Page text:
Monday, January 27, 2014

Backlash against high-stakes school testing

Seems parents and students and teachers are against putting too much reliance into testing (April 2013). Why are privatized schools (I use that term to distinguish the corporate schools from traditional private schools that are designed to draw in wealthier clients) so fond of testing? “They don’t want parents to measure a school on anything other than a number because they’re not offering anything other than a number.“ Privatized schools looking good, in theory anyway, because of the tests that students constantly take, not because students are turning out any more thoughtful or competent or skilled.

Saturday, January 25, 2014

Students take exception to privatization

About 1,000 students of a half-a-dozen Newark, NJ, high schools walked out in April 2013 in response to Governor Chris Christie's plans to balance the state budget by taking money out of education.

[Apr 2013]

Tuesday, January 21, 2014

Suspicious test scores

Michelle Rhee took a corporate-reform approach to getting better test scores and graduation rates from her students. It involved the firing of many teachers and the elimination of tenure. Unfortunately, it also meant that Rhee did not have any education professionals within her leadership circle, nor was anyone experienced at running urban school systems. It appears to have worked, but in April 2013, it turned out that in her first year as Schools Chancellor in Washington, DC, she knew that there was a considerable amount of cheating, erasures of student answers on tests and substitution of correct answers. Reports of this happening went back to November 2008. The ral problem was that the erasures “suggested widespread cheating by adults.”
Unfortunately, that's a predictable response to high-stakes testing that isn't difficult to manipulate. Could she have taken a better approach once cheating was discovered? Perhaps, but “a cheating scandal might well have implicated her own 'Produce or Else' approach to reform.“ Rhee strongly denied that she was pressuring principals to produce results regardless of whether students were actually learning more, but it appears that's exactly what was happening.
Has her system actually improved teacher retention, a key measure of job satisfaction? Actually, no. “For teachers, DCPS has become a revolving door. Half of all newly hired teachers (both rookies and experienced teachers) leave within two years; by contrast, the national average is said to be between three and five years.”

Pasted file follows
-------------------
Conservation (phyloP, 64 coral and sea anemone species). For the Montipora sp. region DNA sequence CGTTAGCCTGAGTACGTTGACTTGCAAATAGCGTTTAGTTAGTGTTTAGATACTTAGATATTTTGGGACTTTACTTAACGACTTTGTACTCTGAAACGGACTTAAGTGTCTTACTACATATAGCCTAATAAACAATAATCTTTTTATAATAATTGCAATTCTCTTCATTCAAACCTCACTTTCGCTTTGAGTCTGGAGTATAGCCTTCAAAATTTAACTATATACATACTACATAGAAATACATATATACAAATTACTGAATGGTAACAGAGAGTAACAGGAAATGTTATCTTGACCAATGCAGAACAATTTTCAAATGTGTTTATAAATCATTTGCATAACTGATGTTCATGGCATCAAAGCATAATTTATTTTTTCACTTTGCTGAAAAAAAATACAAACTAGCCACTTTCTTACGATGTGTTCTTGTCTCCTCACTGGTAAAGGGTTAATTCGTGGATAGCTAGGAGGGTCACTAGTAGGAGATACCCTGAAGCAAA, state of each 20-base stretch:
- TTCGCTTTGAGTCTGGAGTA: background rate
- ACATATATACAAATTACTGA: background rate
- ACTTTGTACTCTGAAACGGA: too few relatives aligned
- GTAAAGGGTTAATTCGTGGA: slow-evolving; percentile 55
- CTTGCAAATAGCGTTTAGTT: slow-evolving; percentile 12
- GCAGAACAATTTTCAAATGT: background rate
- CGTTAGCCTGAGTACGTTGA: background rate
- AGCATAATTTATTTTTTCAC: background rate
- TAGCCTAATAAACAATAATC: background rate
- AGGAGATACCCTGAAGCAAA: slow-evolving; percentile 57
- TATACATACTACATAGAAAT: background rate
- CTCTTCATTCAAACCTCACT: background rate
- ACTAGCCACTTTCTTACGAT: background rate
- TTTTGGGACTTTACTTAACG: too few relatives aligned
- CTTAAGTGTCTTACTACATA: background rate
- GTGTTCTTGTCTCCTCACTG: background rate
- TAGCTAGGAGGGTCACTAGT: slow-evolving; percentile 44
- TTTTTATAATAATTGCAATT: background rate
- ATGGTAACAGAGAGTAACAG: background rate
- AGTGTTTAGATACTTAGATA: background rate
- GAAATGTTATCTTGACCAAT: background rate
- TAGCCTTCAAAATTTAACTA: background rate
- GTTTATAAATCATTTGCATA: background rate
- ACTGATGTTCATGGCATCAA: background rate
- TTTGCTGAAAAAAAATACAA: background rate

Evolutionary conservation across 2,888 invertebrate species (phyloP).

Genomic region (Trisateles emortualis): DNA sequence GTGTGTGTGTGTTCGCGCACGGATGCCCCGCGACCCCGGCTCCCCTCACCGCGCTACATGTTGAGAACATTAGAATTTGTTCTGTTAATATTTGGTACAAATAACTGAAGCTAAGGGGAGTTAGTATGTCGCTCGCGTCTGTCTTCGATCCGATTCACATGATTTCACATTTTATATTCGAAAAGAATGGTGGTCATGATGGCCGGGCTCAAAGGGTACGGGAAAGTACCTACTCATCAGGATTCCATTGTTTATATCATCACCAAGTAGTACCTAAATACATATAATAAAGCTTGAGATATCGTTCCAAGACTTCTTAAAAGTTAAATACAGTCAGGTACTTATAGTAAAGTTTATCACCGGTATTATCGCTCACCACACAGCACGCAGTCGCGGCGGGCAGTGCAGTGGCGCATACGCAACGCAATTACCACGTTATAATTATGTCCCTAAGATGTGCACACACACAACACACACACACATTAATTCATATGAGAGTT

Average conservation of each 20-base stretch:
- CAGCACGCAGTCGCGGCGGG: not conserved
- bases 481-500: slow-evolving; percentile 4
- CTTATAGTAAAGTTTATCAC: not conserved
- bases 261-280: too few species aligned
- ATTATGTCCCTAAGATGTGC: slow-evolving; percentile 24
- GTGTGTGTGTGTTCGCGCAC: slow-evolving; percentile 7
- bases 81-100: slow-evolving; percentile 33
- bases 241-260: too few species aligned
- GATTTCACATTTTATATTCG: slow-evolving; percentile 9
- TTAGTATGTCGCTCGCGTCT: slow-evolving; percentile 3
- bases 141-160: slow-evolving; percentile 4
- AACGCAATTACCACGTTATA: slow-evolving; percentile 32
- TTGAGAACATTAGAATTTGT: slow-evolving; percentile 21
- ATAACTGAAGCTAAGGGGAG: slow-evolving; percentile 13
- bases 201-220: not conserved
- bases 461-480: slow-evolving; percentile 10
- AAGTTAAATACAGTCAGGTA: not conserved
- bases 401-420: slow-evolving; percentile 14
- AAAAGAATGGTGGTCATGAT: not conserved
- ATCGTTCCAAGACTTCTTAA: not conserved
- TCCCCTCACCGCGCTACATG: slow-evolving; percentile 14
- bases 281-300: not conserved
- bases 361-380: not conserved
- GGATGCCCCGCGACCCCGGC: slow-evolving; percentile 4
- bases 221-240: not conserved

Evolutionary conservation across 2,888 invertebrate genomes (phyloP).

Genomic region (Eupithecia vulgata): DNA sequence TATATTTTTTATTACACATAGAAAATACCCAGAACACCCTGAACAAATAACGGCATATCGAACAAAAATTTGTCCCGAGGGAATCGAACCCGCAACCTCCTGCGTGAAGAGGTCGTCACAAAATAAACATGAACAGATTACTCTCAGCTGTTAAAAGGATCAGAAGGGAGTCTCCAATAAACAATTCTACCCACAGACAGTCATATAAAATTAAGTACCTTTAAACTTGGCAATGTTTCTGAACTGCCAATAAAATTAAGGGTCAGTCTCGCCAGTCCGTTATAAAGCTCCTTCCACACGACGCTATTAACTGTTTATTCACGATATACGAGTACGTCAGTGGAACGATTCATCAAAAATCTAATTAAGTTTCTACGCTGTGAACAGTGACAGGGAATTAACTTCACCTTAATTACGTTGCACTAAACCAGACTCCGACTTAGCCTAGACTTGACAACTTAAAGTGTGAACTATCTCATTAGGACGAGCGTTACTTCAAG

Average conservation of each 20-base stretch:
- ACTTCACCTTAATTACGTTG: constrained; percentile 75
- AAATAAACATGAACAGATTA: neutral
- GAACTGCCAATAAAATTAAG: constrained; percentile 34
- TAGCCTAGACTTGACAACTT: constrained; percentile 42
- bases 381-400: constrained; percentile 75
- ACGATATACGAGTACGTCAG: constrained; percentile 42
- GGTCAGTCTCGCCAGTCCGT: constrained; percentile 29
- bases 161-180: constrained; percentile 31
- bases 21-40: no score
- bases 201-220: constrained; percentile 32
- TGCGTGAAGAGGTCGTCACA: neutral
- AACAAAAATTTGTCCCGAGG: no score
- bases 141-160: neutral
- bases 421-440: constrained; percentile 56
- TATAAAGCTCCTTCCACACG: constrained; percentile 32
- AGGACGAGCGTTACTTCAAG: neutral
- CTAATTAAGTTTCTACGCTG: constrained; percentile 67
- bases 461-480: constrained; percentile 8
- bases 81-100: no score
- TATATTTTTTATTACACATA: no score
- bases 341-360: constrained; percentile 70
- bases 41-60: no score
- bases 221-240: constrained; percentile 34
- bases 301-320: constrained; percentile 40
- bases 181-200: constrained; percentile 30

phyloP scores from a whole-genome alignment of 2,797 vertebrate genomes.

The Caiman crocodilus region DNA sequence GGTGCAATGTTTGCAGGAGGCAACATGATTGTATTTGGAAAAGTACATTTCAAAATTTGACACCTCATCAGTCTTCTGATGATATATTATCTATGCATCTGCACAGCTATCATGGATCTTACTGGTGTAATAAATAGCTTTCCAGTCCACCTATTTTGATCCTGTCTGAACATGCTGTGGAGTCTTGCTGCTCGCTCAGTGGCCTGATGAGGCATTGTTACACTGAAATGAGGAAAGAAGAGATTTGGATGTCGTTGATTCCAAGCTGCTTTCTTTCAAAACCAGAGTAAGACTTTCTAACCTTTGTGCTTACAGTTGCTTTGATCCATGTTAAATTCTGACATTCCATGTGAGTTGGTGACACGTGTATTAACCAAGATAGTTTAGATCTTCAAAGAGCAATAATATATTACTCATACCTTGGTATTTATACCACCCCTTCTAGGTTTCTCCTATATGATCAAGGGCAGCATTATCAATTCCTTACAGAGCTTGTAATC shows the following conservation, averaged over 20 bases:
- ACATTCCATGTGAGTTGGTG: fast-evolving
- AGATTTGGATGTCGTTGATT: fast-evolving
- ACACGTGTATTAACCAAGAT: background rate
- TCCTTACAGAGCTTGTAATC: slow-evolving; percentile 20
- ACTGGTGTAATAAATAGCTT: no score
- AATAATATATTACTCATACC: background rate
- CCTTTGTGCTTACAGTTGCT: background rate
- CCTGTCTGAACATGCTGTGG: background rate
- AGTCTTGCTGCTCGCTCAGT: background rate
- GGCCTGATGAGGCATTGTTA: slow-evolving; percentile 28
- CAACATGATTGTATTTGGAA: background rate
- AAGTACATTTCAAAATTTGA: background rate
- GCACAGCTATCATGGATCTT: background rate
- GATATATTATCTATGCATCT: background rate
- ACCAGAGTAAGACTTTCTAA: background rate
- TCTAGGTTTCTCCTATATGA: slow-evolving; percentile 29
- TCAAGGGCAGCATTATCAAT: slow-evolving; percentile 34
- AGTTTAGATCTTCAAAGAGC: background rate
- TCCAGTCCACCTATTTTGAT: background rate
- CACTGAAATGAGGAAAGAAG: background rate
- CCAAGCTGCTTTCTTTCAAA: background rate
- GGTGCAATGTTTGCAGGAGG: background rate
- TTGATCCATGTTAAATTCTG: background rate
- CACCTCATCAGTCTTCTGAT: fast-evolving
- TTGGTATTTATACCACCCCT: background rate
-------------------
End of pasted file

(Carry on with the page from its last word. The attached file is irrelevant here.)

Sadly, “Rhee’s former deputy is in charge of public schools, and Rhee continues her efforts to persuade states and districts to adopt her approach to education reform–an approach, the evidence indicates, did little or nothing to improve the public schools in our nation’s capital.”

[April 2013]

Saturday, January 18, 2014

Proposal to reform school funding

In March 2013, Pennsylvania Representative James Roebuck, Jr., proposed to reform the way in which cyber and charter school were funded and how they were called to account for their performance. He estimated the PA school budget could save up to $365 million that way. Included is a chart that shows exactly what would be affected.

Sunday, January 12, 2014

Pleading poverty, Philadelphia closes 23 schools

From Channel 6 (March 2013): “Officials contended the cash-strapped system couldn't afford to keep open the 27 buildings, more than 10 percent of the district's schools. Many of them are under-enrolled and in poor condition. But opponents said the move would irreparably damage dozens of neighborhoods and further fuel a student exodus from the district.”
The closures were defended as a response to declining enrollment and a consolidation of under-attended schools. But money was also a factor. Governor Corbett tries (April 2013) to get clever with the school budget so that he can pretend that privatization is necessary. But what's really causing PA to be short of money are Corbett's tax cuts. A study by the Pennsylvania Budget and Policy Center showed that “corporate tax breaks that will continue to shift costs to individuals and local taxpayers, while failing to restore deep cuts to public schools, keep college affordable for middle-class students, or ensure working families can obtain basic health care.” Backgrounder from Truthout as to how private charter schools are sucking money out of the system and causing public schools to be starved for funds.

Video of reaction in front of the School District Building.
Media summary from PCAPS.


Thursday, January 9, 2014

Testimony to the Philadelphia City Council on school closing moratorium

Black Radical Congress – Recognized that demographic changes meant some school closings and consolidations were inevitable, but proposed that charter schools should be closed first.

Laura C. Dijilo, PCAPS member - The state of Pennsylvania took over the schools 10 years ago because the schools were in debt. How has the state done? The schools are still in debt and underfunded and even more buildings are in disrepair.

Philadelphia National Writers Union – The PNWU endorses the PCAPS proposals.

UFPJ-DVN Education Committee – We recognize that the charter school movement is not driven by parents or students or even by educators, but by money-seeking corporations. This is an ineffective approach to education.

The Notebook – Summary of the testimony of four public school advocates.

[February 2013]

Friday, January 3, 2014

Privatized school vouchers – unpopular but persistent

Despite the unpopularity of vouchers for corporate private schools, we see a lot of voucher programs persist anyway, programs that take money out of the popular public education system and funnel money into an system that has no real accountability. Think Progress examines the cases of several millionaires and billionaires and their “school choice” front groups.

[May 2011]